Choice is about differential offers and these are associated with differential prices, think buying a motor vehicle, staying in a hotel, dining at a restaurant. Each of these involves choices that result in different prices. Similarly for the provider of aged care services (residential or home-based) it is implicit in providing a choice that there will be price differentiation. The base offer is specified care and services and nothing more. This is funded by the Government. After this, everything you provide is an additional service and should have a price attached to it. A $10.00 per day additional service charge, which can be afforded by a full pensioner translates to between $2,000 and $3,650 of marginal EBITDA per resident per annum.
Accommodation Pricing Policy
The arrival of low-interest rates caused an increase in the RAD providers were asking. However, this is not an accommodation pricing policy. Similarly equating your RAD with the value of houses is not an accommodation pricing policy. The truth is you do not “sell” places in an aged care facility. You effectively rent a specialised one bedroom fully furnished unit with significant community assets. The Government sets the safety net rent via the accommodation supplement, currently $58.69 per day or $24,442pa.
If you consider your accommodation charge from an equity perspective, then providing a self-funded resident with a rent below the safety net level is in effect providing a subsidy to those in the community who least need it. Not setting self-funded accommodation charges below the safety net is an accommodation policy. Such a policy translates to a minimum DAP of $58.69 and a corresponding RAD of $530,000.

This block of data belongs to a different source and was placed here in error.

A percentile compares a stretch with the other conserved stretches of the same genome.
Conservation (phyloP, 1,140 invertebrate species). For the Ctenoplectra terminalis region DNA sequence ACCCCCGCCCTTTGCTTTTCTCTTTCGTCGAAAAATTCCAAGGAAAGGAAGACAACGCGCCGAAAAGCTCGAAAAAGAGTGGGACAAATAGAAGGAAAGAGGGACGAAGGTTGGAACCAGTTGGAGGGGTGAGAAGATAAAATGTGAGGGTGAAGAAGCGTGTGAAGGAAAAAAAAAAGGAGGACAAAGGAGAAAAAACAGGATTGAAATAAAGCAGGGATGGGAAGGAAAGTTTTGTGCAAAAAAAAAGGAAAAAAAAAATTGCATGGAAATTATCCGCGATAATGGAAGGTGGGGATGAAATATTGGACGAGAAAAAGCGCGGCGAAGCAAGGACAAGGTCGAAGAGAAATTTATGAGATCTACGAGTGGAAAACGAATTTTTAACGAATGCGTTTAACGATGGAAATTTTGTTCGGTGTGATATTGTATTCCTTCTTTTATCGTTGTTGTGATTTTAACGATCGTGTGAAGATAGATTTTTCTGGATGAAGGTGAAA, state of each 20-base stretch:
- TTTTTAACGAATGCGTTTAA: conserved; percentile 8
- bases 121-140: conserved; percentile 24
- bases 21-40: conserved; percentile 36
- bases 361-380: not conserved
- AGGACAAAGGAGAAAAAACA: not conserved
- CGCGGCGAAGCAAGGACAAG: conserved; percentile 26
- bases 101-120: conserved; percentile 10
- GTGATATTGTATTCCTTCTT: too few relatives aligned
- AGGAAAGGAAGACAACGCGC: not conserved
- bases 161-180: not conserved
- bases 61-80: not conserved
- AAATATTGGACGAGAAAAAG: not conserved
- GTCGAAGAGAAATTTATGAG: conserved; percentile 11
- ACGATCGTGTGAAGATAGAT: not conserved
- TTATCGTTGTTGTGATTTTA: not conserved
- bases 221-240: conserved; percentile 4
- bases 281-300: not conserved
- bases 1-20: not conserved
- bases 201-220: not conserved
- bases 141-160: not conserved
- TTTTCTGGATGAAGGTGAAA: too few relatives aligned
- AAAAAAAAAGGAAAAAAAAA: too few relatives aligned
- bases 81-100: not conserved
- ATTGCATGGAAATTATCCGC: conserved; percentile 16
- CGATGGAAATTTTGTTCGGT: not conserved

According to the Stuart Brown data, the average RAD at Dec 2020 was $437,000. This equates to a DAP of $48 per day. An effective subsidy of $10.69 relative to the accommodation supplement. This equates to $3,900 lost EBITDA per resident per annum.
A Capital Allocation Model
In a report commissioned by the Department, the consulting firm EY suggested that the minimum liquidity a provider should have in relation to RAD is 10%. Industry liquidity has historically exceeded 30% of RAD liability. Clearly the sector does not have a sophisticated approach to allocating its available capital (equity and debt).
We looked at the average provider’s financial outcome in the Dec 2020 Stuart Brown survey and found the following:
If the average provider adopted a 10% liquidity policy and invested the additional funds to obtain a return equal to the foregone DAP (4.01%) it would result in marginal income of $732,000 to the average provider. This would eliminate the operating loss.
Notwithstanding the Govt response to the Recommendations of the Royal Commission, aged care remains a safety net system. In our experience the outcome you achieve from any system is a function of your mindset, your strategy and your tactics.
We’ve just completed a strategic planning workshop with a board who has adopted a mindset of “consumer choice” over a “safety net” model for their aged care operations. If you’d like to learn more about how to operate sustainably in a safety net aged care system, contact Bruce Bailey below.